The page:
When Jeff Bezos divorced McKenzie Scott in 2019, she received 4 percent of Amazon shares, valued then at $36 billion. She determined that she wanted to give her staggering wealth away. In the past 11 months, she has donated more than $8 billion as direct gifts to nonprofits.

None of the recipients asked for the money. None expected it. They were selected by Scott’s team, and out of the blue, got a phone call informing them about their good fortune. One of her trusted advisors is her new husband, Dan Jewett, who teaches chemistry at her children’s school.

In 2020, she gave away nearly $6 billion to 500 organizations. She just revealed that she donated another $2.74 billion to 286 organizations. The average size of the grants was about $10 million. Her grants come with no strings attached, unlike “gifts” from the Gates Foundation, the Broad Foundation, the Walton Family Foundation, and many other venture philanthropists. The recipients can use the money as they see fit.

Read her statement in Medium, where she makes clear her disdain for the system that creates vast inequality. Her article also lists the organizations that received her surprise grants.

She writes, in part:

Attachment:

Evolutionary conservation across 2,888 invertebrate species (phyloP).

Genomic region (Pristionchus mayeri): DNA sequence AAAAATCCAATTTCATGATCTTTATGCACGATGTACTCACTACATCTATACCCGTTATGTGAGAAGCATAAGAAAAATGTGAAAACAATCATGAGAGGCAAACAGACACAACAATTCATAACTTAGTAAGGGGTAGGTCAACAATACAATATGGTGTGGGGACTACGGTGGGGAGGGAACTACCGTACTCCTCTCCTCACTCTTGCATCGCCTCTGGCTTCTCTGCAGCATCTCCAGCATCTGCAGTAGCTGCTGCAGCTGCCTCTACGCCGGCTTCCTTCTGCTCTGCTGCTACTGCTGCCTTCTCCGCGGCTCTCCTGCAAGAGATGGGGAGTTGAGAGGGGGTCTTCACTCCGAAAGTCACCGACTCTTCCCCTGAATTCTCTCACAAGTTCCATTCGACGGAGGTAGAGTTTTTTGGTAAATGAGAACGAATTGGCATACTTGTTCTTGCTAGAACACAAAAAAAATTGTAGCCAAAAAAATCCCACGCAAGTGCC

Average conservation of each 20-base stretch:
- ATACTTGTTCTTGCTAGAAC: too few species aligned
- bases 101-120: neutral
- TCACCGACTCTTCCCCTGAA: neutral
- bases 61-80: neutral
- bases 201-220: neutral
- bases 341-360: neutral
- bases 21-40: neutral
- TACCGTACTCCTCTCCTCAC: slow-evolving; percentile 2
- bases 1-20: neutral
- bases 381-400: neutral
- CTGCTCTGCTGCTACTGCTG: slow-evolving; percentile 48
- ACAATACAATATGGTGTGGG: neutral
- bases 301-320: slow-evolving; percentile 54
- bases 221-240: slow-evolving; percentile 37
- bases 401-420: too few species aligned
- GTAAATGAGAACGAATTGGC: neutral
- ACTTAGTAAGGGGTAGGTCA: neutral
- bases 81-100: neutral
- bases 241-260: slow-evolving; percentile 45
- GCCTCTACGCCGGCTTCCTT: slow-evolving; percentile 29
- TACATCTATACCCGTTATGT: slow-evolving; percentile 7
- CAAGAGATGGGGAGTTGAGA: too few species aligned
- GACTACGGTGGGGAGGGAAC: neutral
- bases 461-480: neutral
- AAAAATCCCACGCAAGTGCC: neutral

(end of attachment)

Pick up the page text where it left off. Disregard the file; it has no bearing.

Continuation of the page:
People struggling against inequities deserve center stage in stories about change they are creating. This is equally — perhaps especially — true when their work is funded by wealth. Any wealth is a product of a collective effort that included them. The social structures that inflate wealth present obstacles to them. And despite those obstacles, they are providing solutions that benefit us all.

Putting large donors at the center of stories on social progress is a distortion of their role. Me, Dan, a constellation of researchers and administrators and advisors — we are all attempting to give away a fortune that was enabled by systems in need of change. In this effort, we are governed by a humbling belief that it would be better if disproportionate wealth were not concentrated in a small number of hands, and that the solutions are best designed and implemented by others. Though we still have a lot to learn about how to act on these beliefs without contradicting and subverting them, we can begin by acknowledging that people working to build power from within communities are the agents of change. Their service supports and empowers people who go on to support and empower others.

Despite her determination to give her fortune away, Amazon’s stock price has soared because of the pandemic. Scott’s fortune is now valued at $60 billion. She will have to give her billions away faster. Much faster.

McKenzie Scott seems to understand that our current economic system is unjust. We need a wealth tax to correct the insane inequality that now characterizes our society.